COX-2 and iNOS promoter activation by LPS or LPS/IFNγ was mediated by binding of several transactivators including NF-κB and C/EBPβ to their respective sequences on the promoter region.17-22 To determine whether melatonin suppresses iNOS and COX-2 expression through inhibition of the binding of common transactivators, we treated RAW 264.7 cells with melatonin (1 mM) for 30 minutes followed by LPS/IFNγ for 4 hours. Nuclear extracts prepared from these cells were incubated with a biotinylated COX-2 or iNOS promoter probe in a solution containing streptavidin-conjugated agarose beads. Nuclear transactivators that bind to the biotinylated probe were pulled down by streptavidin-agarose. Following centrifugation, proteins were dissociated and analyzed by Western blotting using antibodies against candidate transactivators of interests. In this study, we chose to study the following transactivators: NF-κB and C/EBPβ, which are required for both COX-2 and iNOS transcriptional activation as well as C-Jun and IRF-1. A biotinylated control probe that does not harbor any known regulatory element was included in each experiment. Only a trace amount of p52 (Figure 3A) and other NF-κB isoforms (Figure S1A, available on the Blood website; see the Supplemental Figure link at the top of the online article) was noted to bind iNOS promoter probe at the basal state, which was not altered by melatonin. Treatment with LPS alone or in combination with IFNγ resulted in increased binding of p52 (Figure 3A) as well as other isoforms of NF-κB but not C/EBPβ, C-Jun, or IRF-1 to iNOS promoter (Figure S1A). Melatonin reduced LPS or LPS/IFNγ-induced p52 binding by approximately 50% (Figure 3A) and had minimal or no effect on the binding of other NF-κB isoforms or other transactivators (Figure S1A). As LPS or LPS/IFNγ did not increase C-Jun binding, the effect of melatonin on reducing C-Jun binding was attributed to the reduction of basal binding (Figure S1A). There was no detectable binding to the control probe, consistent with specific iNOS binding. Melatonin also reduced p52 binding to the COX-2 promoter (Figure 3B) without an effect on the binding of other transactivators (Figure S1B). The effect of melatonin on p52 binding to κB was further evaluated by using a 22-bp probe containing κB sequence or mutant κB sequence. A 22-bp control probe without transactivator binding motifs was included as control. LPS/IFNγ increased p52 binding to the wild-type κB probe, which was reduced by approximately 50% by melatonin (Figure 3C). p52 binding was barely detectable with mutated κB probe and control probe (Figure 3C). These results are consistent with specific binding of p52 to κB site, which was suppressed by melatonin. We next performed ChIP assay to confirm the effect of melatonin in vivo. LPS/IFNγ-induced p52 binding to chromatin COX-2 promoter region and iNOS promoter region was suppressed by melatonin to a similar extent (Figure 3D). A control non–immune IgG did not precipitate COX-2 or iNOS chromatin promoter fragment. To determine whether reduced p52 binding by melatonin may be related to a decrease in p52 protein level in nuclear extracts, we analyzed p52 as well as other transactivators by Western blots. P52 protein level was elevated in LPS- or LPS/IFNγ-treated cells but was not altered by melatonin (Figure 3E). The protein levels of RelB, C-Rel, and, to a lesser extent, RelA were also elevated by LPS or LPS/IFNγ but were not influenced by melatonin (Figure S1C). The protein level of none of the other transactivators was altered by LPS or LPS/IFNγ in the presence or absence of melatonin (Figure S1C). Taken together, these results indicate that melatonin suppressed LPS-induced p52 binding to κB enhancer elements at iNOS and COX-2 promoters, without altering its protein levels.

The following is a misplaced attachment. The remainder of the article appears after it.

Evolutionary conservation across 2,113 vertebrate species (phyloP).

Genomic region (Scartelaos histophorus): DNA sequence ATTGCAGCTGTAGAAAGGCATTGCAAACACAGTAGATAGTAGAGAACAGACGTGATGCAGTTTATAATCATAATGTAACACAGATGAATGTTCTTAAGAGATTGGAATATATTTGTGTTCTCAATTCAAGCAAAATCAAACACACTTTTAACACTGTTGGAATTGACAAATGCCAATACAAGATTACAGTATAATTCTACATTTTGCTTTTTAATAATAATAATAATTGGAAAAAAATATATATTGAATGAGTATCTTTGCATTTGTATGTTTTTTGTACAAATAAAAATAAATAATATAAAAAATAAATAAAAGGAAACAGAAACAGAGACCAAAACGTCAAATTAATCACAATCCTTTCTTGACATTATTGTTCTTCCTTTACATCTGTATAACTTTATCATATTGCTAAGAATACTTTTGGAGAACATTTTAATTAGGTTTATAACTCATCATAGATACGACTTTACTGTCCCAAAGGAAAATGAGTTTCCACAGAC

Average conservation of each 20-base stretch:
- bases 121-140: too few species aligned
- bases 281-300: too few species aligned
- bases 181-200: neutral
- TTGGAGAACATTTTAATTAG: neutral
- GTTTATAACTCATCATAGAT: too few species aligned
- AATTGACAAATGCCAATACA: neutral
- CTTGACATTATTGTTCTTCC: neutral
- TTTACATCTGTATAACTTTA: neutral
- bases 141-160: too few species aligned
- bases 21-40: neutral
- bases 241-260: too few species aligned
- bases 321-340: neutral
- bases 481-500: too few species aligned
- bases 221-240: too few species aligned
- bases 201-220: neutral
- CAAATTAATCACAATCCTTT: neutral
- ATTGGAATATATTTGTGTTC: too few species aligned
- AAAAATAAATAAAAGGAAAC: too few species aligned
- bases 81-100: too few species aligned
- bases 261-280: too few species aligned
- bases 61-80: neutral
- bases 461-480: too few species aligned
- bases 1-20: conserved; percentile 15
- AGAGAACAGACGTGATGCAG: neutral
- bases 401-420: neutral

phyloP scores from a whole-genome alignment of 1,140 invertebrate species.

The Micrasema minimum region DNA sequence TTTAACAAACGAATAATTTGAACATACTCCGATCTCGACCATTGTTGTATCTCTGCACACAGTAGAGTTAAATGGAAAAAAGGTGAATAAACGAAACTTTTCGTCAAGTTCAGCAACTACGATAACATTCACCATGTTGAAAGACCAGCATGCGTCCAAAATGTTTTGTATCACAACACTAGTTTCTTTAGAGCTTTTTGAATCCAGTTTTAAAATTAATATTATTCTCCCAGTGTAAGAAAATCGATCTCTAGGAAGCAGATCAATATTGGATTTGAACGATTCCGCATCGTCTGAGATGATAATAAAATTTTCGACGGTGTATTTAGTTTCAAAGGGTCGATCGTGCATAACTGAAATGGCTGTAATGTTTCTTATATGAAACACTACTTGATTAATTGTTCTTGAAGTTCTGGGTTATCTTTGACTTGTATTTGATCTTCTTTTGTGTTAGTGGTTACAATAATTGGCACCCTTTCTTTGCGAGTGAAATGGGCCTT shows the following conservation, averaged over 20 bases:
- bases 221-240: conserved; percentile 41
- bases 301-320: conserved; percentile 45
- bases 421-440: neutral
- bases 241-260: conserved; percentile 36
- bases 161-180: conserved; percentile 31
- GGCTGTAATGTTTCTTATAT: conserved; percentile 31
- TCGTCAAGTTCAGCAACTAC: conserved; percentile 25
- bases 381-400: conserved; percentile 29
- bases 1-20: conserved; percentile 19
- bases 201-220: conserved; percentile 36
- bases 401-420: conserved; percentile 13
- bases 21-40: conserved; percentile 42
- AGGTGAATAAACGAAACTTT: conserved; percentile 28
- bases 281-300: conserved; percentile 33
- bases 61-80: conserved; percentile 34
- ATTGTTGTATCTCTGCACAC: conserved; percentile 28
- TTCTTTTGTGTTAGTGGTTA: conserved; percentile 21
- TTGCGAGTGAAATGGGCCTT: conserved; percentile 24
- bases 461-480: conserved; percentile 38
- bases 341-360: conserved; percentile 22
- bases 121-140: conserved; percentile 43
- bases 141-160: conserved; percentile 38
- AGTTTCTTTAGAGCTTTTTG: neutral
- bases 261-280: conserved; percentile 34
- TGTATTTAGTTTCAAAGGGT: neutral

Melatonin time-dependently inhibited p52 binding but not p52 processing or nuclear translocation
To confirm that melatonin specifically suppresses p52 binding, we performed a kinetic experiment to determine changes in p100 and p52 levels in cytosolic versus nuclear fractions and binding of p52 to a κB-containing probe. Unstimulated RAW 264.7 cells contain a low level of p52 and p100 in cytosolic and/or nuclear fractions (Figure 4A and 4B, respectively). The cytosolic p52 and p100 levels were not changed at 1 or 2 hours but were markedly elevated at 4 hours after LPS/IFNγ treatment (Figure 4A). The p52 protein level was increased time dependently in the nuclear fraction by LPS/IFNγ, while very little p100 was detected in the nucleus (Figure 4B). p52 binding to COX-2 and iNOS promoter probes was increased by LPS/IFNγ in a time-dependent manner (Figure 4C). Melatonin did not have an effect on p100 or p52 proteins in cytosolic or nuclear fractions (Figure 4A and 4B, respectively). However, it inhibited p52 binding at 2 hours, which persisted for 4 hours (Figure 4C). These results are consistent with inhibition of LPS-induced p52 binding to COX-2 and iNOS promoters without alteration of p100 levels, p52 generation, or p52 nuclear translocation by melatonin.